He also singled out Yoel Roth, the head of site integrity for Twitter, holding up his picture on the cover of the New York Post. Roth has drawn attacks from conservatives in recent days after people unearthed old tweets in which he appeared to disparage Trump and his supporters.


The executive order isn’t the end of the administration’s actions, Trump said. The Justice Department is drafting legislation that would target Section 230 of the Communications Decency Act, a 1996 law that shields online platforms from liability for content created or shared by their users. Lawmakers created the statute with the rationale that online sites are conduits of information, rather than publishers that pick and choose what content to offer — a principle Trump and Barr accuse the Big Tech platforms of violating.

Barr declined to provide details on the legislation, saying the department is still considering options, but indicated litigation was likely on the horizon as well.

“One of the things that I found has the broadest bipartisan support these days is the feeling that this provision, Section 230, has been stretched way beyond its original intention, and people feel that on both sides of the aisle,” Barr said.

An early draft of the text drew swift condemnation from both internet industry advocates and civil liberties groups, including some who regularly criticize Silicon Valley, after the language began circulating on social media and news reports. Some called it dangerous; some dismissed it as bluster.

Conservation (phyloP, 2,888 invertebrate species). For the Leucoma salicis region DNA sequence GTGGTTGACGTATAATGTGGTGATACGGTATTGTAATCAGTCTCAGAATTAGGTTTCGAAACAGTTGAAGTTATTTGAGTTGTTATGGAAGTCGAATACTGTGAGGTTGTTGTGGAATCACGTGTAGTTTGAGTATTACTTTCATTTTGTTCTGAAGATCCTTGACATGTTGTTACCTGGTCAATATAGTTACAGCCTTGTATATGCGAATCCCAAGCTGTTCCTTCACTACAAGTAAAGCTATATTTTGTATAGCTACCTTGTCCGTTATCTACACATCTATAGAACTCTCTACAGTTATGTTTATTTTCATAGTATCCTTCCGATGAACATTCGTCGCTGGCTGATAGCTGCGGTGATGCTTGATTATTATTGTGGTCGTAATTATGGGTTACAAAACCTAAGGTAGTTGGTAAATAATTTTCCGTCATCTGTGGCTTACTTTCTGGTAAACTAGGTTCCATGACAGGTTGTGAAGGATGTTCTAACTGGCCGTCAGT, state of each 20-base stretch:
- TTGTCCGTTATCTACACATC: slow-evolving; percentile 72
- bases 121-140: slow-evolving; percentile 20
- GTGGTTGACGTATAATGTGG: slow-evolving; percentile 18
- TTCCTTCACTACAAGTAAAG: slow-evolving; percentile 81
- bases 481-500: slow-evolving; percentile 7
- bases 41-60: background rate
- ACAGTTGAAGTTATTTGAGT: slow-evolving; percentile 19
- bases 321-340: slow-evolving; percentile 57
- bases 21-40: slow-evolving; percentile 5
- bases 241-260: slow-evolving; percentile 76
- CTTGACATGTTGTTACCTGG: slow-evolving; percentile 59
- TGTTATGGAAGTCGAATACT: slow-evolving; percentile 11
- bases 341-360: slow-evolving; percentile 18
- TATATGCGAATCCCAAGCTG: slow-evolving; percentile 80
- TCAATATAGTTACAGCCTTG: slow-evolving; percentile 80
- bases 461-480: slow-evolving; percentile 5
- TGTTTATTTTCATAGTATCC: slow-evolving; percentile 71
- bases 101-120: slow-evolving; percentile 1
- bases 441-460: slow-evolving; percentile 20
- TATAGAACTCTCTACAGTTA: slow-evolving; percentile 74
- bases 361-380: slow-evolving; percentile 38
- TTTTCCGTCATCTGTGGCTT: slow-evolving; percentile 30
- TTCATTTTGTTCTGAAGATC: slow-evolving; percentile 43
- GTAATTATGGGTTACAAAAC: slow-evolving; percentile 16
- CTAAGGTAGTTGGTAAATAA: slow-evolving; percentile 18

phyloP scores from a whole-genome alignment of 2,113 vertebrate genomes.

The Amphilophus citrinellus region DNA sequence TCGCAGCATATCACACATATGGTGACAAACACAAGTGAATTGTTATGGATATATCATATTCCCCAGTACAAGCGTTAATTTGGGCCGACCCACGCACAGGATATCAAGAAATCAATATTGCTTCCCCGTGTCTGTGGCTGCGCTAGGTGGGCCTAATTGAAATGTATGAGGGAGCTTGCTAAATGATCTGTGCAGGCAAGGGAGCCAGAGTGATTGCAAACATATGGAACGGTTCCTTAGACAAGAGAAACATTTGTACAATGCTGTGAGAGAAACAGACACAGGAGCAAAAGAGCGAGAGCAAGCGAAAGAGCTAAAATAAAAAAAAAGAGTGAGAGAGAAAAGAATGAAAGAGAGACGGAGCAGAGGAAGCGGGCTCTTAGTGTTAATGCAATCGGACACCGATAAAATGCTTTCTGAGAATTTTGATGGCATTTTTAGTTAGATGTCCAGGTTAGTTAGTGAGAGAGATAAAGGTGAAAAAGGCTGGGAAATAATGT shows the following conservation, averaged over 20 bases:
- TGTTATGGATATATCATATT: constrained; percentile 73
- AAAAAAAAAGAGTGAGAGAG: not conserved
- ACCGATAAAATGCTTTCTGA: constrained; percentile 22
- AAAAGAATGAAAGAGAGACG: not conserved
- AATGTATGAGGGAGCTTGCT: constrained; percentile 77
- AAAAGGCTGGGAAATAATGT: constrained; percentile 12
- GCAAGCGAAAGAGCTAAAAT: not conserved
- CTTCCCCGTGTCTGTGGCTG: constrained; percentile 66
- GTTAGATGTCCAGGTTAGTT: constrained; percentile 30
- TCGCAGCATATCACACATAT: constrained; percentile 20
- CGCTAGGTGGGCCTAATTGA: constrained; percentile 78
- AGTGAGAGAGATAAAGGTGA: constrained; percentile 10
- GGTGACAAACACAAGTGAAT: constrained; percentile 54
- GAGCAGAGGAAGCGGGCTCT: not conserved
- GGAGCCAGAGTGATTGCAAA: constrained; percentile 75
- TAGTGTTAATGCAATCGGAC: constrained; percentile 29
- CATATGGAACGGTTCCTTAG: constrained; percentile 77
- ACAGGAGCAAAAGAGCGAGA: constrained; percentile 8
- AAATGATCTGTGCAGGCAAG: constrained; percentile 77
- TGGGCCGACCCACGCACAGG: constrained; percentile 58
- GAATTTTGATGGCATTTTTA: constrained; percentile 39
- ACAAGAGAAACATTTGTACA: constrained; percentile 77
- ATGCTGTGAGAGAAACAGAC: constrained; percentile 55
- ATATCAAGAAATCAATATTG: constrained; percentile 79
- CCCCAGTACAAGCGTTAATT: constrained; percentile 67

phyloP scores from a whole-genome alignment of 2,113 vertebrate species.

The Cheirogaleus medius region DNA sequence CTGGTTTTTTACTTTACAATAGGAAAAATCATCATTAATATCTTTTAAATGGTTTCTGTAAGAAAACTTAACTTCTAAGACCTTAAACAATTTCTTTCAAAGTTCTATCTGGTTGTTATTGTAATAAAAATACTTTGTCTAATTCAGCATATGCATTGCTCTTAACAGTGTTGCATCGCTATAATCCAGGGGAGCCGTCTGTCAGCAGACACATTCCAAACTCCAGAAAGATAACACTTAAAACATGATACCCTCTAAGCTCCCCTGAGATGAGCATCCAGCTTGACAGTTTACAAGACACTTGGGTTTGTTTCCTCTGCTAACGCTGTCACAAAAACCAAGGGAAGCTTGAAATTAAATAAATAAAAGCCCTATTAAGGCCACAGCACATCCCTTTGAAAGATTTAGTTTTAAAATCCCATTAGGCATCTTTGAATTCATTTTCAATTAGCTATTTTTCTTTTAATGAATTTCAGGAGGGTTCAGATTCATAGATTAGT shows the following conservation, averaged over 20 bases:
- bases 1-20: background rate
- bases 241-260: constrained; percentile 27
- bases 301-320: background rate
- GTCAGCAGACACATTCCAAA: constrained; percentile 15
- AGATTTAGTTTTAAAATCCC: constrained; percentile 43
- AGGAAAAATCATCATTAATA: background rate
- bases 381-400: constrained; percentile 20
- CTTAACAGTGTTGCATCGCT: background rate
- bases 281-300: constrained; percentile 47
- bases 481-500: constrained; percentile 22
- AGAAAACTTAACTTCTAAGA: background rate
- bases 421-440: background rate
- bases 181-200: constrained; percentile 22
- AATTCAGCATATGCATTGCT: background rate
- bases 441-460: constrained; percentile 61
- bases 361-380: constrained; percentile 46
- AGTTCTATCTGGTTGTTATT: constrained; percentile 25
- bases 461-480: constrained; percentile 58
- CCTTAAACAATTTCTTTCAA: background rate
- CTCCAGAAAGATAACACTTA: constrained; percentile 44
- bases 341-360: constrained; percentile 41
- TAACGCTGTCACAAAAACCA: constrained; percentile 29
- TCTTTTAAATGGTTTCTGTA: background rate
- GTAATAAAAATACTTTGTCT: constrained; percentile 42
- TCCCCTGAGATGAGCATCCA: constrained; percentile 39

“This reads like a stream of consciousness tweetstorm that some poor staffer had to turn into the form of an Executive Order,” said Daphne Keller, a former Google attorney who now leads the Program on Platform Regulation at Stanford’s Cyber Policy Center.

The order nevertheless adds more ammunition to a talking point that resonates with Trump’s online base and will appease some Washington conservatives who are skeptical of the tech industry’s influence over political discourse. And Trump’s escalation of the issue could have a chilling effect on internet companies weighing whether to make rulings on misinformation or other content as Election Day nears.

Source: https://www.politico.com/news/2020/05/28/trump-social-media-executive-order-287834
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The Article Was Written/Published By: Steven Overly

Senate passes FISA renewal bill, sends it back to the House

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The Senate approved legislation Thursday to renew a handful of key domestic surveillance powers, but only after civil libertarians attached language that the Justice Department warns would “unacceptably degrade” national security.